S.D. Butcher’s Pioneer History of Custer County and Short Sketches of Early Days in Nebraska (1901)

Blazing a Pathway and Personal Pioneer Experiences by J.D. Strong

In every new undertaking in life, whether political, religious or social reform, or the opening of some new and untried commercial avenue, or settling and establishing homes in a new country, the most picturesque and interesting character is always the pioneer—the one who blazes the pathway.

It is said that England’s people are divided into two classes—royalty, and the rest of the people. American history is made of two classes—the pioneer and the rest of the people.

The pioneer is in a class all by himself; he is the advance guard in every great enterprise; he is the “firing line” in every contest; a stranger to defeat and upon intimate terms with victory, no matter how long deferred. In the settlement of America his ax awakened the first rude echoes of the woodsman’s craft in the primeval forests of the East and of the South. His rude bark first rode the waves of the great lakes, searched their bays and inlets, and reared crude homes on their murmuring shores. His plow first turned the rich black loam of the middle west, and made it yield supplies for the wants of many. His feet first left a white man’s trail upon the arid sands of the “Great American Desert,” and his courage and skill turned it into a “land of plenty.”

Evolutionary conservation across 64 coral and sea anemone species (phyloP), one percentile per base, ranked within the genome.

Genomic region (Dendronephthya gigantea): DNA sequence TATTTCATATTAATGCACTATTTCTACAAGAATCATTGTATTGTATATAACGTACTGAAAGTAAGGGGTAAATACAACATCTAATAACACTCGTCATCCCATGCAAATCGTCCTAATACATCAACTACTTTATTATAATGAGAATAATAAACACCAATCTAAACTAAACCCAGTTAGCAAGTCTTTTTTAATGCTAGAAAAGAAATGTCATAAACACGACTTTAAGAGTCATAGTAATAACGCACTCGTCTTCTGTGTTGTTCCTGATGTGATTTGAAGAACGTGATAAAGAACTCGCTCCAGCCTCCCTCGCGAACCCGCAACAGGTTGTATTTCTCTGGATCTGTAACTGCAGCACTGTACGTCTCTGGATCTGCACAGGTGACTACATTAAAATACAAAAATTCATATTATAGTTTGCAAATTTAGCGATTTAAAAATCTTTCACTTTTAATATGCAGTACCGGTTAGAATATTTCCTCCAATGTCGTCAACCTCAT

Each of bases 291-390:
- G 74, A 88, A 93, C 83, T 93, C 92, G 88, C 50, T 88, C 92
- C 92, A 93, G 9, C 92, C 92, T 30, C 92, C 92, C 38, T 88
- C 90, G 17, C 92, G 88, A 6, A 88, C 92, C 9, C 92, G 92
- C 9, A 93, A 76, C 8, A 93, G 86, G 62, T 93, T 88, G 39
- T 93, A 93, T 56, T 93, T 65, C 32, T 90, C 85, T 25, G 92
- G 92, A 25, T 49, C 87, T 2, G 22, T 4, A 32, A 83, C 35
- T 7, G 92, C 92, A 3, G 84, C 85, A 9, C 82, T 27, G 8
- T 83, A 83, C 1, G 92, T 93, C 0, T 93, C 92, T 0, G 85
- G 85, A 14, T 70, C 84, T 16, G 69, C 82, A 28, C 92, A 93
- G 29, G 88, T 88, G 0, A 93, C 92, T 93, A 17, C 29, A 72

Undaunted and undismayed, he found his way through treacherous passes and over snow clad summits of the Rockies, and at his magic touch they yielded up their precious metals. Cities, towns and railroads appeared in every valley like the realization of some magician’s dream.

Thus from shore to shore of this mighty continent went the pioneers of civilization, the heroes of border strifes, the men and women who “blazed the pathway” for the actual settler, who followed to find a home and independence. (63-64)